Superstar singer Billie Eilish has landed herself in a controversy. A compilation of clips showing her singing along to a Tyler, the Creator song, using an anti-Asian slur (“Ch*nk”) and mocking Asian accents has surfaced online on TikTok. The 19-year-old singer has since apologized for the video, stating that it was filmed when she was much younger (around 13- or 14-years-old) and was, therefore, unaware of the offensive meaning of the words at that time. The seven-time Grammy winner expressed remorse, writing: “I am appalled and embarrassed and want to barf that I ever mouthed along to that word.”
The news has sparked outcry in the West with internet users accusing her of racism. However, the incident hasn’t reached China yet, where the young star has 554,000 followers on Weibo: at the time of publishing only 35 posts related to the incident had appeared on the platform.
The Jing Take
This video comes at a heightened time of anti-asian sentiment around the world. Hate crimes against Asian communities committed in the Western world, especially in the US, are growing in visibility and in number. In 2020, more than 2,800 cases of hate incidents directed at Asian Americans and Pacific Islanders have been reported in the US.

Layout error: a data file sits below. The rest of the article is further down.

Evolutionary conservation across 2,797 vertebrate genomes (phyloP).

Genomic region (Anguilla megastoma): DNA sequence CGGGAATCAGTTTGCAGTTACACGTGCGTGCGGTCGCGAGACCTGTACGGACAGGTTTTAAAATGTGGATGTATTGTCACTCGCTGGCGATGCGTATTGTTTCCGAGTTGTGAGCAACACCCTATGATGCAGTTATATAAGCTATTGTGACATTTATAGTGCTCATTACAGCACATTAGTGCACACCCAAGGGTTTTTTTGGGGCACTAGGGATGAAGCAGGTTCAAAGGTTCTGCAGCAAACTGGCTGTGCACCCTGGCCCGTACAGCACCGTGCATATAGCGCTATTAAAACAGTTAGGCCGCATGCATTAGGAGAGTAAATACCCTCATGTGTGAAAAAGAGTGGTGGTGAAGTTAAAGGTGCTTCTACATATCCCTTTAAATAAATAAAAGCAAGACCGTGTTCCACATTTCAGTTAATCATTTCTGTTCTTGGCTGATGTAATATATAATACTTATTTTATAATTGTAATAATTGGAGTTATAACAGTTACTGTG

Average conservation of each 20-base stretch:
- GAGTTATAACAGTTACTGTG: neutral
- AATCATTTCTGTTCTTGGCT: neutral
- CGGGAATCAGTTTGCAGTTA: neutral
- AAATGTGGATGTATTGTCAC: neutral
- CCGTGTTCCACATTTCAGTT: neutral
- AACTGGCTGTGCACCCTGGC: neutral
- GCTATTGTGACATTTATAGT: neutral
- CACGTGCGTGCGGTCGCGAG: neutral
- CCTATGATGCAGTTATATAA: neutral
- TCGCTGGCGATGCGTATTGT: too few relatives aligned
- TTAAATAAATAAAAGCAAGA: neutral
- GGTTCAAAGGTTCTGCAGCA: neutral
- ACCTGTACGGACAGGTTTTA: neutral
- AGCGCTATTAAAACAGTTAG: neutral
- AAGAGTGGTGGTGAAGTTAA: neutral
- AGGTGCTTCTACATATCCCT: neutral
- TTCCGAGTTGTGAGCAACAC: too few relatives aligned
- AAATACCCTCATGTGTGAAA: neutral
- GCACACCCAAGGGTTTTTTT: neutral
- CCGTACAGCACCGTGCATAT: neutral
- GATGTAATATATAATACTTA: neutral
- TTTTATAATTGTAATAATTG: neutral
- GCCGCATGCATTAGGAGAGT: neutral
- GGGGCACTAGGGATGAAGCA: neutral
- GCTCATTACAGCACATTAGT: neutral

Given celebrities and idols’ influence, they have tremendous power to set good examples to their millions of followers worldwide. Despite this, stars’ controversies continue to surface online. Yet now, no matter what their age, they are being held accountable for their actions and words amplified by the press and internet.
This growing global backlash is yet another message of caution to brands and people in public roles. China particularly is no stranger to holding figures and brands to account. Fans and consumers expect their stars to be of high moral virtue. If not, they face the consequences of their actions.
The Jing Take reports on a piece of the leading news and presents our editorial team’s analysis of the key implications for the luxury industry. In the recurring column, we analyze everything from product drops and mergers to heated debate sprouting on Chinese social media.